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How the technology behind Apple's Touch ID will likely change with 'iPhone 8'

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There's a lot of talk about Apple's shift to a new screen technology with the "iPhone 8," but fewer conversations about how it will all work — AppleInsider explains what changes Apple will likely need to make to implement the technology, while retaining Touch ID on the front of the rumored edge-to-edge screen on the device.

A rumored shift to an OLED screen in the "iPhone 8" changes the game — not just for battery life, but for related technologies. Apple has had a great deal of success with the best-in-class fingerprint reader technology that it has used since the iPhone 5s, but unless it's moved to the back of the phone, the underlying sensing technology needs to change.

As it stands with the iPhone 5s through the iPhone 7, the Touch ID technology developed by AuthenTec senses the presence of a finger with a detection ring which switches on the sensor when it detects a digit. The sensor itself is clad in a thin sapphire crystal, and uses a complimentary metal oxide semiconductor capacitive touch sensor to detect the fingerprint's whorls and ridges with 500 pixels per inch resolution. 

The captured fingerprint is then passed to the Secure Enclave and compared to stored data local to the phone. Should the mathematical models match, the phone is unlocked.

There are two major revisions of Touch ID, with the only real difference being sensing speed in more recent version on the iPhone 6 and iPhone 7 families.

So where's the problem?

The problem lies with the difference in thickness between the sapphire lens and the sensor. The sensor itself is 170 microns thick, with the sapphire lens not that much thicker. 

While an OLED screen assembly is thinner than that of a comparative LCD display, the glass cover is about the same thickness between the technologies. At just less than 1 millimeter thick, the screen glass is over five times the thickness of the sapphire lens on the existing Touch ID sensor on the iPhone 7.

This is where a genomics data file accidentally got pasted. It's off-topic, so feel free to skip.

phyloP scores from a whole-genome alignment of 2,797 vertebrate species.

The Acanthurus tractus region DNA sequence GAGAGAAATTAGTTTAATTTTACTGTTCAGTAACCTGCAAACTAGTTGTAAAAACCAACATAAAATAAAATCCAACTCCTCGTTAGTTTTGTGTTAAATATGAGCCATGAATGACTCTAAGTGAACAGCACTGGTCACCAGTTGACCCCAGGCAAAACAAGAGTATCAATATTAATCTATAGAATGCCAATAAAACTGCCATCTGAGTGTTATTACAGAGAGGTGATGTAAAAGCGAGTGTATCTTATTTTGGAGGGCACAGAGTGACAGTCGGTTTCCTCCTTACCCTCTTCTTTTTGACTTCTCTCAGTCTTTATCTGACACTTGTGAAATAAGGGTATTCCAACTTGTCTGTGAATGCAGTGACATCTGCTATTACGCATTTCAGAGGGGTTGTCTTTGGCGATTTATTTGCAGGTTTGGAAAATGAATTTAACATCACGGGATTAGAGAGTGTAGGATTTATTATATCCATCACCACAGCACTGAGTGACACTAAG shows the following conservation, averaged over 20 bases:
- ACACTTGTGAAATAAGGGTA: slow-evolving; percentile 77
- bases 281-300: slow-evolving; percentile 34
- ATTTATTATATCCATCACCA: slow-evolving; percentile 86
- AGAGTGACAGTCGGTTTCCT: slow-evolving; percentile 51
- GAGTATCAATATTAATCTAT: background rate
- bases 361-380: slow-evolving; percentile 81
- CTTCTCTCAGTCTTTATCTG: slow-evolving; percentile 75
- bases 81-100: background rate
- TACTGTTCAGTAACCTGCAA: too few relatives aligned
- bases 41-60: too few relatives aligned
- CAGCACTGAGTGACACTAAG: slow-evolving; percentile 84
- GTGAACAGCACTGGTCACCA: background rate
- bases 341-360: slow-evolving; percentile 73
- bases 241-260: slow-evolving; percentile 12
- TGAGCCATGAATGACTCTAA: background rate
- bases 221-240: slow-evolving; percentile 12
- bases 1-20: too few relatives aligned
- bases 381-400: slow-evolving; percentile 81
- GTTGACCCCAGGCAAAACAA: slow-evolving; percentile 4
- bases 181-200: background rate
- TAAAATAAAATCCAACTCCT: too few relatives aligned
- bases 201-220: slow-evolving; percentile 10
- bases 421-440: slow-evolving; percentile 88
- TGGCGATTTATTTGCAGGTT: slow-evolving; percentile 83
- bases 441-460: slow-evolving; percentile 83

With fingerprint sensors used in Touch ID, as separation between the contact surface where a user places their finger and the capacitive sensing array increases, there is a corresponding blurring of the finger's electric field captured by the Touch ID sensor. In the existing Touch ID implementation, the lens is sufficiently thin that any distortion, or aberration, is minimal.

When a sensor is placed behind a thicker lens, in the case of the "iPhone 8," behind the screen glass itself, the inevitable blurring without some form of correction can lead to degraded fingerprint image resolutions and decreased recognition accuracy. 


Math can be used to determine exactly how much distortion would be introduced with thicker glass — but it is extremely complex and to figure it out precisely would require more data about the optics of the sapphire Touch ID cover than is currently known. However, roughly speaking, the aberrations induced between Touch ID now, and if it was embedded behind much thicker screen glass would increase between 5 and 15 times what is expected now.

If Apple compensated in software for that and allowed for more fingerprint variation between what is stored and what is sensed, it would make Touch ID much less secure. This would likely be unsatisfactory for the banking industry, and would impact Apple Pay.

However, Apple has a patent for a touch sensor using an array of electrostatic lenses. By using the lenses in between a designated touch area and the sensor behind the thicker glass, the electric field associated with a user's finger can be presented undistorted — or less distorted — to a sensor embedded in the glass. 

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